A time of fear: My worries as a Mexican-American
I am afraid.
I am Mexican and I feel the sneers and jeers of those, bolstered by Donald Trump’s fiery rhetoric, who don’t think I belong.
I have become a target. Even at UB, I feel my freedom slipping. Strangers in the Student Union have called me “beaner” and twice, two students I’ve never met yelled at me that I would soon be deported.
Angry pro-white propaganda appeared in Clemens Hall in November. Similar stickers littered the stairwells in Hochstetter Hall.
UB may be trying to become a sanctuary campus, but right now, it feels like a battlefield. The truth is, I might only have two months left in the place I have called home since I was two months old.
My visa will expire in January and I am worried it won’t be renewed under this new administration. I’m talking about this now because I am still legal. Next year, I might not be so brave.
My parents came here on student visas in 1993 – two months after my birth. My father returned to Mexico in 2000, just after my parents divorced. My mother, a Spanish professor, who taught a few years at UB, stayed in Buffalo on a work visa. She became a citizen in July.
I am a permanent resident, which allows me to work and study in the U.S., but does not make me a citizen. I have filed to become a citizen, but am in limbo.
I know I am not the only one. There are 11 million illegal immigrants in the U.S.
There are also 665,000 college students who registered under the Deferred Action for Childhood Arrivals program (DACA). The weird thing is that we don’t talk to each other or organize, so I don’t know any undocumented students on campus.
I also don’t know how many students here are like me, who have been legal, but may soon become illegal. No one wants to talk about it.
I’ve always felt American: I eat apple pie on the Fourth of July; I believe in democracy; hard work and believe in freedom of speech; I know the Constitution; I watch football.
Yet, I am different from my American friends. The difference has become the size of the gulf of Mexico since the election.
They are safe. They are wanted. I am not.
Some have burst out laughing when I told them I was afraid of being deported. My fear was so distant from their reality that they thought I was joking. When they realized I wasn’t, they were stunned.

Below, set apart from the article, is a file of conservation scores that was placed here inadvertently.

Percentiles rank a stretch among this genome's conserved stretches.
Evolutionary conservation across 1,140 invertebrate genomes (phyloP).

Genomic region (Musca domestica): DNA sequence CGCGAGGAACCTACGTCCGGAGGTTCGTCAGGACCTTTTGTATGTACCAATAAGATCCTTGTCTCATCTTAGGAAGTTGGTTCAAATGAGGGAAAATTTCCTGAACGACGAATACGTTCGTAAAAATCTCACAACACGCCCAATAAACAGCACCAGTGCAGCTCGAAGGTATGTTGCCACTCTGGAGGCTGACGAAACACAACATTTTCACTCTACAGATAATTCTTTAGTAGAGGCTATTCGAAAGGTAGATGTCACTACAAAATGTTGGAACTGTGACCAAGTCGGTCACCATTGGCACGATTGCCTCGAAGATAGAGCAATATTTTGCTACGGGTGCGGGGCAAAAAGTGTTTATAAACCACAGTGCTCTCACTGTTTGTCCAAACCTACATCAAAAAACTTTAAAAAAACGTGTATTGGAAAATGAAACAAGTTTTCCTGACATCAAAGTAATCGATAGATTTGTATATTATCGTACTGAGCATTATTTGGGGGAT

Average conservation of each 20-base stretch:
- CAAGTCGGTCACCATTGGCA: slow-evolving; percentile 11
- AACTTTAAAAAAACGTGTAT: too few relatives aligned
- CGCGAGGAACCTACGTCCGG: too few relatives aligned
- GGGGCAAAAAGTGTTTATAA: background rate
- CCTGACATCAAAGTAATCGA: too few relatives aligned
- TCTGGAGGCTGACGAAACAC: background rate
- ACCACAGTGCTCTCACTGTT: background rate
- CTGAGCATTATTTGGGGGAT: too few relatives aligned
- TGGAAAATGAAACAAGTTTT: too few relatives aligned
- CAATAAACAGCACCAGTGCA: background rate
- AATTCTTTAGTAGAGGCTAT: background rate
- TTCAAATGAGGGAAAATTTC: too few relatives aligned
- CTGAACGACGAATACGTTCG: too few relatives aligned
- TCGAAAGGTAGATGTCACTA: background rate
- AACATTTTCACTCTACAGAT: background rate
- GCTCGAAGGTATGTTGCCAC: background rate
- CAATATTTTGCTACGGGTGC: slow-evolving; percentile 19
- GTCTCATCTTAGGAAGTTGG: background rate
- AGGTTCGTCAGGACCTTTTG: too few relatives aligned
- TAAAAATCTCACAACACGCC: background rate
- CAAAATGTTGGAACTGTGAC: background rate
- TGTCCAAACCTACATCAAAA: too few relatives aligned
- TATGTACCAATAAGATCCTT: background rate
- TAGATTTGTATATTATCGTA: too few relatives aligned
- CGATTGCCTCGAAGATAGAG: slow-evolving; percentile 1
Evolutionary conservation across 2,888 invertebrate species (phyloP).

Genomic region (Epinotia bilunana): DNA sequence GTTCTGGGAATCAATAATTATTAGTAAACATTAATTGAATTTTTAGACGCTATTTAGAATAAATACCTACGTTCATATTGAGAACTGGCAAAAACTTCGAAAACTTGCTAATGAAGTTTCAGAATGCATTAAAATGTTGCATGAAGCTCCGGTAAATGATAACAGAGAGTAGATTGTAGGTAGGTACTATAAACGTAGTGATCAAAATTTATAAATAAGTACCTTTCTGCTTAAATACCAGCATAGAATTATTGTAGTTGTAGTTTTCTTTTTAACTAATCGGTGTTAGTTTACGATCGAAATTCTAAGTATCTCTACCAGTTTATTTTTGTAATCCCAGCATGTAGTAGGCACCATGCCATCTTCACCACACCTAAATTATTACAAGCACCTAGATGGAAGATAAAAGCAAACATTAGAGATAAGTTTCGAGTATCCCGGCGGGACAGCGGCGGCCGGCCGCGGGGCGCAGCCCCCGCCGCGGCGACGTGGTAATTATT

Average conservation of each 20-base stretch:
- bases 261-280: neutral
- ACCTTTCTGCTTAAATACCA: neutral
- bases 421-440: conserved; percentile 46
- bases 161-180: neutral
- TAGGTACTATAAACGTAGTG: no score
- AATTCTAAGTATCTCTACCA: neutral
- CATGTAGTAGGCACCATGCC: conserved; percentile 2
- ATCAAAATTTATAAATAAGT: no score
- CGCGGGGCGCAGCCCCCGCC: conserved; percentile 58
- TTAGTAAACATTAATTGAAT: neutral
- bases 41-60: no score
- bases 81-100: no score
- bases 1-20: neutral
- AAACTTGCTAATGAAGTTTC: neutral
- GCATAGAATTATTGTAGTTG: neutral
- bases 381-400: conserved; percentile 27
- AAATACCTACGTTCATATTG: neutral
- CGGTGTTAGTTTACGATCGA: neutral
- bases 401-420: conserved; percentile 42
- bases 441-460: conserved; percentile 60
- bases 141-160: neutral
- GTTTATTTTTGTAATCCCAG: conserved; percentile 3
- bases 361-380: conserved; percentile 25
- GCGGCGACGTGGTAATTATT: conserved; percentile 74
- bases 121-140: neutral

So was I, but in a sad, lonely way. Their ignorance made me even more aware of my difference. A few of my friends have since offered to let me live in their basements or barns; I’ve thanked them and felt grateful, but having a place to stay, as an illegal would mean living in even greater fear than I am now.
Every day, I wonder is this the end of the only life I’ve ever known?
I am an accounting major and hope to go to law school. I don’t have a life or friends in Mexico, although my father lives there and I visit every other year. I have always imagined I would work within a justice system that operates on the pretext of fairness and equality, but I’m fairly certain I wouldn’t find that in Mexico.
I speak fluent Spanish; I can cook a mean burrito, but Mexico is not my home.
If I do have to leave, I also worry for the people I’d be leaving behind. I worry for this campus, for my female friends, minorities and members of the LGBT community. The tone of the presidential campaign and Donald Trump’s lewd behavior toward women, his classification of Mexicans as “rapists” and “murderers” and Vice-President-elect Mike Pence’s record of anti-gay sentiment have empowered many people to lash out.
I am an LGBTQ supporter. I want to stay in this country, to live out my dreams, and I want to stay to fight for the people I care about and the causes I believe in.
I decided to write this because I want students to know this issue is real. I want them to know that people like me exist at UB. We stand next to each other in line at Tim Horton’s and survive Accounting 201 together. We are not so different and we can make the growing gulf of difference in this country smaller if we try.
I’m asking everyone to try.
That means not making jokes about Mexicans or being deported. It means treating everyone decently and acknowledging struggles that aren’t your own.
That’s the kind of America I believe in and want to belong to.
Carlos Leyte is a staff writer for the features desk and can be reached at email@example.com